Meet the people who still live in Russian ghost towns
Russia has nearly 20,000 ghost towns — places once built to serve strategically important locations or rich mineral deposits whose significance was later downgraded to unnecessary. The usual scenario: the incipient death of towns which were born during Soviet central planning, grandiloquent building projects or the Soviet electrification scheme. The implosion of the Soviet Union left many enterprises without viable funding. Patriotism — the carburetor of Soviet progress — could not kept them going either. A move to a new city is not unusual nowadays. Yet, unlike the majority of immigrants, people who come from ghost towns have no home to go back to.
There are almost more online communities about ghost towns than there are ghost-towns. Even so, there is almost no information about “dead” settlements like Korzunovo. Thirty kilometers (18.6 miles) away from the Norwegian border in the far-flung Russian Arctic, the settlement was left almost uninhabited after the Red Army garrison there was decommissioned.
However, it's a little-known fact that Yuri Gagarin, the world's first cosmonaut, served for three years at the military air-base located nearby. Alongside this fact come persistent internet reports that a “bunch of loonies” are still living in the ruined town, refusing the offer of better accommodation in nearby Murmansk.
Headlight beams pierce the oncoming snow along the ice-bound road. The wintery sub-polar landscape is filled with dark outlines of hills and military installations, mass-produced housing with square windows, and wind-blasted trees clinging to the frozen ground. It all looks like the film location from Stalker (a renowned sci-fi art film by Russian director Andrei Tarkovsky).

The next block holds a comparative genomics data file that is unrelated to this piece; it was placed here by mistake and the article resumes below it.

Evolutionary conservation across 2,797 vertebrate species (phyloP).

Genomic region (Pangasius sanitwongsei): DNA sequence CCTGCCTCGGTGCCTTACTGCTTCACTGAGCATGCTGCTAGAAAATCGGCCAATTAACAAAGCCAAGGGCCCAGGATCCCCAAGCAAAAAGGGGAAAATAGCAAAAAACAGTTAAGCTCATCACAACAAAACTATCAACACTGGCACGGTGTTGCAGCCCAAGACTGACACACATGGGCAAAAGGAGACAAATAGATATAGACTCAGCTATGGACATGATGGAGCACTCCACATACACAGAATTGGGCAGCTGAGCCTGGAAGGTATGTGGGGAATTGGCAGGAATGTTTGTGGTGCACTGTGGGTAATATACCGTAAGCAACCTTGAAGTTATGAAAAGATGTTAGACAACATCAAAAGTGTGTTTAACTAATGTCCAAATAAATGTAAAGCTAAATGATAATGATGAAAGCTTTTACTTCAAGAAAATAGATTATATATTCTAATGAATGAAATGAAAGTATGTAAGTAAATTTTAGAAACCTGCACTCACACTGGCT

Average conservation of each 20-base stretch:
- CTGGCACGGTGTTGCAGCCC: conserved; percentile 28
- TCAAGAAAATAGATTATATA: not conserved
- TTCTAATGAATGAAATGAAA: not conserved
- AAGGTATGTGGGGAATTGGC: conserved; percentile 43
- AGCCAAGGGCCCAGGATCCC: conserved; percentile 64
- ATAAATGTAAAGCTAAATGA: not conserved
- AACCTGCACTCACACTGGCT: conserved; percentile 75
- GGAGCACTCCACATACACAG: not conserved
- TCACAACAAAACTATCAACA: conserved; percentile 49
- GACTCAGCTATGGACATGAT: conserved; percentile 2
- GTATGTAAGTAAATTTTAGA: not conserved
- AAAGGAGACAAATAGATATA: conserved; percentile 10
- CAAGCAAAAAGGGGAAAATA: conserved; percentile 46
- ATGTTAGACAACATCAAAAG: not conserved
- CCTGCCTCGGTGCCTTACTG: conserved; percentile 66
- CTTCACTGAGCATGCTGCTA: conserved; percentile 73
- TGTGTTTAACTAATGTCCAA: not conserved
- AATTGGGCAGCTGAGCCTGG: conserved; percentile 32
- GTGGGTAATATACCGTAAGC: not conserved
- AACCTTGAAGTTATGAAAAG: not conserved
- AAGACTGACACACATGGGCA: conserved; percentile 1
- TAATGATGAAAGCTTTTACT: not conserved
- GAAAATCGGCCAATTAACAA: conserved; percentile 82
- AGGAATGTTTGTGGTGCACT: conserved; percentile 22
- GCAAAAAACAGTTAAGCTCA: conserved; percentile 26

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The ruins of Korzunovo seem to be preserved by the low temperatures: its broken-nosed statues and rusty cars have become a sort of Soviet-era museum display. There is a nearly-audible silence in the dark as the snow falls, and then suddenly laughter — children in tracksuits, running indoors through the window of a single-story building. There are little girls with hairbands sitting on a bench, while a young blonde girl blows a whistle.
A small school bus brings children from nearby settlements and buildings (which initially appear to be deserted) for their lessons. Nearly 250 people live in Korzunovo. Buildings 42 and 43 are heated from a boiler room, and the lights are on in the primary and middle-school office around the clock: light comes up for just a few hours during the long Polar Night.
Soviet-era statuary across the road from the Town Administration reminds locals of Gagarin, the cosmonauts, and Communist Party big-wigs. There is a bluish-green plane that is traditionally decorated for the New Year by workers from the neighboring settlement, in a long-standing ceremony. Smiling kids stop to look at the lights. They mostly get around the village on ice-skates, because it's more fun that way; the snow-laden streets are lined with skate-marks. The abandoned houses and deserted buildings are just as much a part of their childhood as village or urban landscapes are for others.
“We stopped even noticing the ruins long ago. When the regiment was disbanded and people started leaving, things were grim, of course. But parting is always sad anywhere. Looters grabbed everything from the deserted homes,” says Tatiana, the school headmistress. “Several years ago they offered relocation to my husband and me to a flat in Krasnodar. But instead we decided to stay here. We've got jobs here, I get three months’ vacation in the summer, and we go to the South then. Actually we're really exhausted. Our little place is here, our home is here — we don't want to move anywhere.”